I don’t want a lot of good investments; I want a few outstanding ones. If the job has been correctly done when a common stock is purchased, the time to sell it is almost never.” – Philip Fisher
Fisher is a fan of owning just a few individual stocks. He was under the impression that if you screened your stocks very carefully, then you only needed a few to successfully maximize your return. If you knew that the five stocks that you invested in were the best, then diversifying in five hundred stocks would dilute your gains and even them out to a respectable, small rate of return. The problem is that very few of us can pick those five diamonds in the rough. So, we need the safety that diversification brings us. One of the main “take aways” is that you need to do your homework to pick the very best individual stocks to be a part of your portfolio.
“I remember my sense of shock some half-dozen years ago when I read a [stock] recommendation to sell shares of a company . . . The recommendation was not based on any long-term fundamentals. Rather, it was that over the next six months the funds could be employed more profitably elsewhere.” – Philip Fisher
To call Fisher a “long term investor” would be an understatement. If he did not have to sell the stock at all, Philip Fisher would have been perfectly happy. While holding an investment for the rest of your life may be impractical, you should approach all of your investments with that thought in the back of your mind though. You should be investing for the long term, three to five years, at least. You should look for companies that have great prospects for the next five years. Most investors should not be jumping in and out of stocks and mutual funds in the short term.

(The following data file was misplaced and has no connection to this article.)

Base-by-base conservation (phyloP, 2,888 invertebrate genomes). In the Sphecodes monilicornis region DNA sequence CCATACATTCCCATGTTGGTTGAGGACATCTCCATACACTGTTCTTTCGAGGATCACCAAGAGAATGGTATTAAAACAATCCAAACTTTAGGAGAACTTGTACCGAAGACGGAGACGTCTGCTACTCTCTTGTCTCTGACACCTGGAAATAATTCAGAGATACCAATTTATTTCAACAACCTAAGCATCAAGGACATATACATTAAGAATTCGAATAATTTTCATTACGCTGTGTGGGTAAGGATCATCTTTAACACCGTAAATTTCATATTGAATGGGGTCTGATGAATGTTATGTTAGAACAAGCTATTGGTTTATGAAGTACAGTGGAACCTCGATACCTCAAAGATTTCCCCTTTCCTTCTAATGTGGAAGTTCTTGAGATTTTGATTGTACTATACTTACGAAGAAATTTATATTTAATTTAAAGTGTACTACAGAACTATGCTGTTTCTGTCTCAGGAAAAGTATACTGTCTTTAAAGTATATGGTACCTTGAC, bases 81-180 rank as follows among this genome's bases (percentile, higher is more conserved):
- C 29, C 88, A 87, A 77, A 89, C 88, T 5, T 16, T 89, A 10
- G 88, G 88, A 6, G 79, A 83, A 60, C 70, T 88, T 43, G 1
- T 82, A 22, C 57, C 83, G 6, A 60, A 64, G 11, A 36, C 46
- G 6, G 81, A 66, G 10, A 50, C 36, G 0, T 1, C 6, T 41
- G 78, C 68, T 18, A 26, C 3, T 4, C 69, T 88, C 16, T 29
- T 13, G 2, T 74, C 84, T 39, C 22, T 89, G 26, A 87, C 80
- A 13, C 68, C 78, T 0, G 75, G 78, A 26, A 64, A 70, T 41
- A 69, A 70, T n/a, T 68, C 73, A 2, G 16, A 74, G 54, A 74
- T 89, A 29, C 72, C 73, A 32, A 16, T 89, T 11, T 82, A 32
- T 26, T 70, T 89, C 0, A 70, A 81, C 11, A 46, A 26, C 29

“The stock market is filled with individuals who know the price of everything, but the value of nothing” – Philip Fisher
We should all be skeptical. You should be cautious with your money. Anyone can tell you the price of a stock, mutual fund, or other investment. But, it is very hard to understand the intrinsic value of a company. According to classic finance and portfolio theory, a company’s stock price is the present value of that company’s future income stream. Do the prices quoted online and in the newspapers really get at the heart of what a company is really worth? How much current events and short term news stories are factored into that company’s stock price? How much of its long term prospects is factored in? Probably not very much. Do you really know what you are buying? Do you know or think you know a company’s true value and not just its price?
Who Was Philip Fisher? Philip Fisher is considered a pioneer in the field of growth investing. Philip Fisher wrote the first investment book ever to make The New York Times bestseller list, ‘Common Stocks and Uncommon Profits“. The book laid out senior Fisher’s 15-point strategy for finding great long-term growth stocks. Fisher’s 15-point approach attempts to determine whether a company can continue to grow revenue for several years, maintain strong profit margins, and has a high-quality management. Fisher’s methods were so unique and convincing for that period of time that Warren Buffett incorporated a good deal of Fisher’s methods into his own stock selection process. Warren Buffett has said on different occasions that “he is 85% Graham and 15% Fisher”.
Do you have your own favorite investing quote or a favorite investor that you would like to see in this series? I would love to hear it. Please drop me a line in the comment section below or e-mail me.
Note – This is a part of a series of posts every Wednesday on the blog featuring quotes about investing from famous investors and people in finance. Check out the entire series of Famous Investors’ Quotes.